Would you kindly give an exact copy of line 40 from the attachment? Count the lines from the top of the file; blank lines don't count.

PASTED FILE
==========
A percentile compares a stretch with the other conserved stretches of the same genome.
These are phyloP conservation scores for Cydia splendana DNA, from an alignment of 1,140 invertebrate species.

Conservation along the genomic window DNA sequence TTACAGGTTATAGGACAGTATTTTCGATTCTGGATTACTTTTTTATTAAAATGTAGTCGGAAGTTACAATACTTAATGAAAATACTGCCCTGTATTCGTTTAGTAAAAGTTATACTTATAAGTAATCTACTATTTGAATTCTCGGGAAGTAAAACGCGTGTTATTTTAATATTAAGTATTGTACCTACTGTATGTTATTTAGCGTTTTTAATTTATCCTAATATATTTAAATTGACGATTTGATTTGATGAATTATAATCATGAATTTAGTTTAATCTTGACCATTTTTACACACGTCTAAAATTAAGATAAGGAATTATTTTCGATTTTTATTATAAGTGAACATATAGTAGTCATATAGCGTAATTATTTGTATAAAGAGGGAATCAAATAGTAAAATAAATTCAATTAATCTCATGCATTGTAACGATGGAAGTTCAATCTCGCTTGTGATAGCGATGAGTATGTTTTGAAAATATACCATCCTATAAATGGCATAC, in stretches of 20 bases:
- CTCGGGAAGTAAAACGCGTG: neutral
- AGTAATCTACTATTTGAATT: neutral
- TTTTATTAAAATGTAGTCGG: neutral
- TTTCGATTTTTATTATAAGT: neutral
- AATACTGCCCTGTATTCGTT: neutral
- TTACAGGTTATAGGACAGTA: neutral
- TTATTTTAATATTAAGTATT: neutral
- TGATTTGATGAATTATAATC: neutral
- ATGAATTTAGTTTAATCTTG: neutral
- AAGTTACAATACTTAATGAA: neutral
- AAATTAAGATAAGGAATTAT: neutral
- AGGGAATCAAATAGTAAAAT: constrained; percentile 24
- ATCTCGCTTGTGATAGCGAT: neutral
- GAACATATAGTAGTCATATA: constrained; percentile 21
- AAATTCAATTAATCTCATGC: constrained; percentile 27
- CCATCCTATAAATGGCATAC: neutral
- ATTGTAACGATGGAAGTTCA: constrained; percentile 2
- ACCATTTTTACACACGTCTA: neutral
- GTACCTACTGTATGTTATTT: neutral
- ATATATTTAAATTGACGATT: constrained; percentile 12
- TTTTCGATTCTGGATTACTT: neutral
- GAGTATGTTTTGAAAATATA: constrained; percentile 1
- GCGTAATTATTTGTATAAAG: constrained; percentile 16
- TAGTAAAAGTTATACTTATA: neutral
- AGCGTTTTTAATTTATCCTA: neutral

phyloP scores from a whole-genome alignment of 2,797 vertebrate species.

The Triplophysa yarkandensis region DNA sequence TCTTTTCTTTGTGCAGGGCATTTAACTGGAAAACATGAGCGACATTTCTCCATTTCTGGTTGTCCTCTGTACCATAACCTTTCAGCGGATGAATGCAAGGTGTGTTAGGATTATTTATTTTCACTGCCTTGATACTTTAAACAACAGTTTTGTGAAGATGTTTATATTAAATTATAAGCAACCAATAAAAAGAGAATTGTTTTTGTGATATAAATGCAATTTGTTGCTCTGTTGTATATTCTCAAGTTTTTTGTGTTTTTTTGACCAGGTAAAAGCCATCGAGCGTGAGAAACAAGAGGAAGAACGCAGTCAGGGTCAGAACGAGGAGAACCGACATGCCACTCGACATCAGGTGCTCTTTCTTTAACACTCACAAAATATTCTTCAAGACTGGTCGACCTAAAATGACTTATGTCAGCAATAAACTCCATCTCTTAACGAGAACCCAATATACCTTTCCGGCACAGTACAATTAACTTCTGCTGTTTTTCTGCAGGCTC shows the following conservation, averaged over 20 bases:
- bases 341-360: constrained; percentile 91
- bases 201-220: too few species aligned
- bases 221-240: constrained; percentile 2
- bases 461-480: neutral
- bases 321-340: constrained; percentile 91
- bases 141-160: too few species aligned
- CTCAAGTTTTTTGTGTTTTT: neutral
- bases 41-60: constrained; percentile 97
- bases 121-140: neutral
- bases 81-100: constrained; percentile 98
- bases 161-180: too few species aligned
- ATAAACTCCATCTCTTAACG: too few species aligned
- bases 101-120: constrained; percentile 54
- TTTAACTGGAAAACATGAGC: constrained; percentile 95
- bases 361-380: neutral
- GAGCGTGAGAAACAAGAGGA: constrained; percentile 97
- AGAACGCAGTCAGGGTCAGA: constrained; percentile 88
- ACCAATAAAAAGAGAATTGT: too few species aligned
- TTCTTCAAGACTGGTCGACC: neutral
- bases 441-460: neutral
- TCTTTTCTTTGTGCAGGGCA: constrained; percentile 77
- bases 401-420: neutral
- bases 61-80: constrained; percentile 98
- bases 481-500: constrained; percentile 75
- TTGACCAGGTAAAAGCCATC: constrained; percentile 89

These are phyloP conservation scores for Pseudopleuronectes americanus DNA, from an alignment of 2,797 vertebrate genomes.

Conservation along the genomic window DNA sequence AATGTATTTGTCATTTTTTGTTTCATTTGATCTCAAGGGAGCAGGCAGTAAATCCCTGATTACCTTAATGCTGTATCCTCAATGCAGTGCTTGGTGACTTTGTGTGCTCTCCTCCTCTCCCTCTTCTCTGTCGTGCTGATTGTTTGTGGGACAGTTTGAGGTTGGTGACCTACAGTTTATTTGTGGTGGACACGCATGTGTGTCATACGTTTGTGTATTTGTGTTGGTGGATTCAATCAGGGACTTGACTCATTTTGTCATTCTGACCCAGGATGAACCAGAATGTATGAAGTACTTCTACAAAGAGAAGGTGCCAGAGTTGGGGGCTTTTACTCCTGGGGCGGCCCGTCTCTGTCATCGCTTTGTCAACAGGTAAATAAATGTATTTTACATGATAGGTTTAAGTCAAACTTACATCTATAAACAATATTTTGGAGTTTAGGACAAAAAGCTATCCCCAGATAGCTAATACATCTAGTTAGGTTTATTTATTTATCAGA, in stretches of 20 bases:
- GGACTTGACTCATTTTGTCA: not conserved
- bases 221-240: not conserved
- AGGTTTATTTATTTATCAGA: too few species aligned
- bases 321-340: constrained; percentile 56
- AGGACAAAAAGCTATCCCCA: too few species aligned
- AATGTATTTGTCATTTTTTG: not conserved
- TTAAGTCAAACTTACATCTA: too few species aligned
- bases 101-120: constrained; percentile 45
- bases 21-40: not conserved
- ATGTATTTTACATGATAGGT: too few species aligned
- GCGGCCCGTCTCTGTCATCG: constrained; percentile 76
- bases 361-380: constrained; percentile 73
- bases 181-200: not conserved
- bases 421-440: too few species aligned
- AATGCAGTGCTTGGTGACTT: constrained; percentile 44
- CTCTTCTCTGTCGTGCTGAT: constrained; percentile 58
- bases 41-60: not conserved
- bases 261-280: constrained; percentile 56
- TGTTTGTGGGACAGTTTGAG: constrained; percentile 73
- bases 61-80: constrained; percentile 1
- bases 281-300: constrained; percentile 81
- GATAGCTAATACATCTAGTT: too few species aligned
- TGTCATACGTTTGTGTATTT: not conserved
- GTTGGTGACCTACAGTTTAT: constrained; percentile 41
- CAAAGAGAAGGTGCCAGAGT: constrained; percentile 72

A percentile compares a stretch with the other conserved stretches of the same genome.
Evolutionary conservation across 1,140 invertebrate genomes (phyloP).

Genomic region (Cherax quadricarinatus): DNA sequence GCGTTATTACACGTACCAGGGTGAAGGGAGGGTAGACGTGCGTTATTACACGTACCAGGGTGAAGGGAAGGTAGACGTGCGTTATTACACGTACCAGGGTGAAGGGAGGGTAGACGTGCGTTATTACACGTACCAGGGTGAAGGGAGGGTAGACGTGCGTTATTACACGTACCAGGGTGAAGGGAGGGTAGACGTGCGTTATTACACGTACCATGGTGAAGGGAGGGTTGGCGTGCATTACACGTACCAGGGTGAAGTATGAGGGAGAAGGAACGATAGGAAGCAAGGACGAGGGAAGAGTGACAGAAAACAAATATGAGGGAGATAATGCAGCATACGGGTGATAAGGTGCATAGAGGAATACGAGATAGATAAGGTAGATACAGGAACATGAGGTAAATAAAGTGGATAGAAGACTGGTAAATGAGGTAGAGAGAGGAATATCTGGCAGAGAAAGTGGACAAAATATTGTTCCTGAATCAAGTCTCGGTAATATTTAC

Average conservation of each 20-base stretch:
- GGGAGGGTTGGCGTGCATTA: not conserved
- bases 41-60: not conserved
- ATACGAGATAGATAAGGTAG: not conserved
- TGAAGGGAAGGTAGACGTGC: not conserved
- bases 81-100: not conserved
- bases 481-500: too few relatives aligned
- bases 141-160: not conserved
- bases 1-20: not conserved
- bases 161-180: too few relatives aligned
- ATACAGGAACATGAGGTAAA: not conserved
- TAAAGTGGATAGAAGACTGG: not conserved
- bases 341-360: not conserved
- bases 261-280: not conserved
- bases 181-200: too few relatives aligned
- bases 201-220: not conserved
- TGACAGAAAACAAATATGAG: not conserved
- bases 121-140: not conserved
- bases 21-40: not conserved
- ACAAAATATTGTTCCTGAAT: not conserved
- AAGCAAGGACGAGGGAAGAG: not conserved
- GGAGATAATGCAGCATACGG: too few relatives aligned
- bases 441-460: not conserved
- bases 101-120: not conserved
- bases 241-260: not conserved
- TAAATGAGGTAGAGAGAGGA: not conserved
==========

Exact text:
- bases 81-100: constrained; percentile 98